It seems like a Vinca minor (periwinkle). It can be rather invasive, and does favor humid places.
See e.g.: Getting Rid Of Periwinkle Plants
Control of Periwinkle with Herbicides
Several states classify periwinkle as an invasive weed. For periwinkle weed control in large areas where digging is not practical, use an oil based herbicide. The cuticle on the leaves repels water based applications, but the oil base will allow the chemicals to adhere to the leave and gradually travel into the vascular system of the plant.
Triclopyr mixed with mineral oil is effective but applications will need to be repeated as straggler plants crop up. Getting rid of periwinkle generally takes several seasons no matter what method you choose because of its hardiness and tenacity. Spray in winter when all other nearby vegetation has died back.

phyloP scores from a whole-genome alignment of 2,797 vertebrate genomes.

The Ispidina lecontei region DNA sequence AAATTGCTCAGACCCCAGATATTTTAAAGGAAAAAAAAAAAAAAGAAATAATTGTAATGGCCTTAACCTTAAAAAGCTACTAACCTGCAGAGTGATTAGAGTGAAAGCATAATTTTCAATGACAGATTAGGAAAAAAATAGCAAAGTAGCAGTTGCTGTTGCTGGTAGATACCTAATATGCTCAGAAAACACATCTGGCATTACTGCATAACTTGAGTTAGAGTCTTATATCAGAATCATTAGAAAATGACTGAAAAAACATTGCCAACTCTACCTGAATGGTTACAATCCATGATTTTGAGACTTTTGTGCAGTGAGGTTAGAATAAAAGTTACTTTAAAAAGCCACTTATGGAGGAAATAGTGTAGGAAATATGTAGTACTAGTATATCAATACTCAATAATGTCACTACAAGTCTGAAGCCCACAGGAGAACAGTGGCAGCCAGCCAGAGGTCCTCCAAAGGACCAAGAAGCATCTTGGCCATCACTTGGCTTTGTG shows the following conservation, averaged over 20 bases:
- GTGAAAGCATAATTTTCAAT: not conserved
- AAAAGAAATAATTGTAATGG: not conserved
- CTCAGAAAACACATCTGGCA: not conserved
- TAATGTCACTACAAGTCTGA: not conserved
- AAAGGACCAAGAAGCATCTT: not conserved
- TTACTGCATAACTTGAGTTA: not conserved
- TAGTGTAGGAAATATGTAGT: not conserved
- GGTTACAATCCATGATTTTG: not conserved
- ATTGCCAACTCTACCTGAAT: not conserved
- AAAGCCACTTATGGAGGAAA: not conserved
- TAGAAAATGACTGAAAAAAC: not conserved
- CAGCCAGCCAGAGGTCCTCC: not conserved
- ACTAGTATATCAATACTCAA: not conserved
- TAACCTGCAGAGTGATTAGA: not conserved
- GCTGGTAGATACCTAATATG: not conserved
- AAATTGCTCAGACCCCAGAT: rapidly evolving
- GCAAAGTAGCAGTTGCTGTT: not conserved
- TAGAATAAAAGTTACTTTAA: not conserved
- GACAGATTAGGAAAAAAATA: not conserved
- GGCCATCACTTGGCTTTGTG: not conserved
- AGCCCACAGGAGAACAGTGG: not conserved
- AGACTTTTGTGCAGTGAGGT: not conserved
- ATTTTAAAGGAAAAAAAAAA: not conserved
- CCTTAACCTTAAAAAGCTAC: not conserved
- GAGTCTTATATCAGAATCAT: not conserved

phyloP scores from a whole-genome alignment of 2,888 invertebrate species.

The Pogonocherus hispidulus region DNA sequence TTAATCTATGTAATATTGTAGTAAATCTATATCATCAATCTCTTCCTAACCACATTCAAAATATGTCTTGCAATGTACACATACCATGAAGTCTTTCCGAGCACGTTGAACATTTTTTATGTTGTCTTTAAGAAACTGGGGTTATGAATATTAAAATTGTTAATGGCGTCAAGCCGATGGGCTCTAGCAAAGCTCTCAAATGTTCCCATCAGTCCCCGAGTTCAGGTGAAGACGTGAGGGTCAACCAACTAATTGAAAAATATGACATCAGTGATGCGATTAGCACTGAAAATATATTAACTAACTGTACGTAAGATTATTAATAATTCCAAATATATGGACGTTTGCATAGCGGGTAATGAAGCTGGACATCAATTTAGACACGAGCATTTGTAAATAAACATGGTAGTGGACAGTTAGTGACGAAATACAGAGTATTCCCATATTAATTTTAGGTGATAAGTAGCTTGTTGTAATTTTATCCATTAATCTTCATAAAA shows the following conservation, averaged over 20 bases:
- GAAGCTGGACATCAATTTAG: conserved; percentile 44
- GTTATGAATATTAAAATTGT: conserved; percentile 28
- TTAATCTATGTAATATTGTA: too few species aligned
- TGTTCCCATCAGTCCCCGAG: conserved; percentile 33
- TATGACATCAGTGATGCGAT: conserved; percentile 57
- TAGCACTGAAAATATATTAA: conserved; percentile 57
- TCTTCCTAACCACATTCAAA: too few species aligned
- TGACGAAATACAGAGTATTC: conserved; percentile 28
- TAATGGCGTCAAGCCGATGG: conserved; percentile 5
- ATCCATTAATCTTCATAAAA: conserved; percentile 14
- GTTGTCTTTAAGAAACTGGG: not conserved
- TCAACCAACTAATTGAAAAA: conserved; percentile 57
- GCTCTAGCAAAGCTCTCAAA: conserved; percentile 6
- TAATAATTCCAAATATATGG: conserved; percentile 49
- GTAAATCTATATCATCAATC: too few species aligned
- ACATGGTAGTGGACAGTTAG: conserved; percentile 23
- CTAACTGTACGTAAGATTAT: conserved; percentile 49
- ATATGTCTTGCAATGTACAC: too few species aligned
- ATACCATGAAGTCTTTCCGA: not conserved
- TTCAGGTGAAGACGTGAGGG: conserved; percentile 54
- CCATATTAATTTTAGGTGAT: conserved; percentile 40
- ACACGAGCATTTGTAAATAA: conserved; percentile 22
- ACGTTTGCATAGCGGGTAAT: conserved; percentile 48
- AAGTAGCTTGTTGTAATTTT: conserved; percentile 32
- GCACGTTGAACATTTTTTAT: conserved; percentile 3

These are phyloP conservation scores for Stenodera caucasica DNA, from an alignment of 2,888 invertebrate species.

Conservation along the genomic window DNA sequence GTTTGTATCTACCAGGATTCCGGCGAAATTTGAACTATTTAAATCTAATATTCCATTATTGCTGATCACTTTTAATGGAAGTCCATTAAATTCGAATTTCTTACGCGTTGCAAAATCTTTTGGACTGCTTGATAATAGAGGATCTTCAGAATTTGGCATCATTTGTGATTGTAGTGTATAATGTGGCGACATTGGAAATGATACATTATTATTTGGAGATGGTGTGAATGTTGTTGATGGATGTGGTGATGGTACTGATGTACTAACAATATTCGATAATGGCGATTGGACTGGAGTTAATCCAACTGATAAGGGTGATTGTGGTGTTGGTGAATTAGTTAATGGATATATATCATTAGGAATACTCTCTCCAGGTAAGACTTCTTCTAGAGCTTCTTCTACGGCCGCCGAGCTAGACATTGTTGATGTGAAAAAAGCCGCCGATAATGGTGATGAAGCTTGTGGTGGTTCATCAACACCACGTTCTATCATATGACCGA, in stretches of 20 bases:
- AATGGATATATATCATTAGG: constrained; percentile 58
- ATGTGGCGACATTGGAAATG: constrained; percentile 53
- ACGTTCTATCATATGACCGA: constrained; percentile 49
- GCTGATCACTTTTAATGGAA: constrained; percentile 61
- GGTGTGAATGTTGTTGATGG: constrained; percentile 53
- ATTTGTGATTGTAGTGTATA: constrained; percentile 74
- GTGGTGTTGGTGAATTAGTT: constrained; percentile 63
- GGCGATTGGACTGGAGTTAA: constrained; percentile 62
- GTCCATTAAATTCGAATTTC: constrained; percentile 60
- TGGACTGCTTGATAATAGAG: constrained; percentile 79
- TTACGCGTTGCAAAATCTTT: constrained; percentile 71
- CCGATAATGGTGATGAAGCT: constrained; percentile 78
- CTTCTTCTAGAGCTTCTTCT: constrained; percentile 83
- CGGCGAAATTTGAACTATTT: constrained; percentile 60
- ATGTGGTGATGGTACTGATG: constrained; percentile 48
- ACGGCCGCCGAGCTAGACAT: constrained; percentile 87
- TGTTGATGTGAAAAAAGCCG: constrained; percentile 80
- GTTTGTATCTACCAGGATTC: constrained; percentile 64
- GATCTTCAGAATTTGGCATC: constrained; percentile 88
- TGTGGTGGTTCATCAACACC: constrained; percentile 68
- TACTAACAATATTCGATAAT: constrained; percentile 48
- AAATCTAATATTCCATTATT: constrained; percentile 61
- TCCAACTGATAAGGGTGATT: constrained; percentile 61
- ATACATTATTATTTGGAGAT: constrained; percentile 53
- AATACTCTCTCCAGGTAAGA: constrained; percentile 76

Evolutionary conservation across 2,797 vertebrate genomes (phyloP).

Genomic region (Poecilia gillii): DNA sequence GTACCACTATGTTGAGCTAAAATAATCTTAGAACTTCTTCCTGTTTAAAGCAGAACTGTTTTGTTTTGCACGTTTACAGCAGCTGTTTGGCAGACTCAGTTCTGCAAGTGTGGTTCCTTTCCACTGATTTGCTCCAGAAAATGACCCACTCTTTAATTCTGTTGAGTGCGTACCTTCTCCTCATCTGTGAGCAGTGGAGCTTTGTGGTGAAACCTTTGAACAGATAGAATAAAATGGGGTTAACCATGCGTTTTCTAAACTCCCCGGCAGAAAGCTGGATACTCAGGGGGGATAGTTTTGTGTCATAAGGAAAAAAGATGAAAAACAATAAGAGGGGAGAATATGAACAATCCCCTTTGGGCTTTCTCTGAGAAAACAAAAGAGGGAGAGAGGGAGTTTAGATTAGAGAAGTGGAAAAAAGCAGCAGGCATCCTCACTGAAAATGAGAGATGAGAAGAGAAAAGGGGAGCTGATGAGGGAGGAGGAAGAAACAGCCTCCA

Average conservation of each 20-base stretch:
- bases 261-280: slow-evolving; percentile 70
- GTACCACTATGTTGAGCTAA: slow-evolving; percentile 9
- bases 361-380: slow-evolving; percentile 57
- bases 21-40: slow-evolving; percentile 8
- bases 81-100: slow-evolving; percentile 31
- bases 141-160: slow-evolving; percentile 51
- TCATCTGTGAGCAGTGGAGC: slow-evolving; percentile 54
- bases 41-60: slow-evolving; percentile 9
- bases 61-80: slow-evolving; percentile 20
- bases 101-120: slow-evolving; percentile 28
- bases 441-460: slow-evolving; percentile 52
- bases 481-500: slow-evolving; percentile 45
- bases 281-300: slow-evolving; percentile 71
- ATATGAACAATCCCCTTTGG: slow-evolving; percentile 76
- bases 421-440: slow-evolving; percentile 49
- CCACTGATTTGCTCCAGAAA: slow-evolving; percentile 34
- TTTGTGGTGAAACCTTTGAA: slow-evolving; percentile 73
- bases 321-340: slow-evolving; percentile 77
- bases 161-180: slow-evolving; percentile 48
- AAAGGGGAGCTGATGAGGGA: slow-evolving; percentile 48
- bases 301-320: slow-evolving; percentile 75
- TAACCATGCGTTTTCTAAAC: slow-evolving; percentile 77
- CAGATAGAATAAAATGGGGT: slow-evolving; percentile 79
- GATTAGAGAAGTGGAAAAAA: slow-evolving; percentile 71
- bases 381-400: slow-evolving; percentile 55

Remove Periwinkle Ground Cover Manually
Alright, it sounds like a pain in the-you-know-what, but manual removal really works best. Dig deep into the soil, starting at the edge of the problem area. Remember that periwinkle weed control relies upon complete removal of those roots, which may be several feet into the soil.
Make a two-foot trench around the area and loosen the first section of roots. Pull as you dig further into the bed, loosening the soil as you go. The next season, if you see any small plants forming, immediately dig them out.
In this way you will be rid of the ground cover permanently in a couple of years and other plants can take over the area. It won’t be easy, but it is a non-toxic removal that is effective.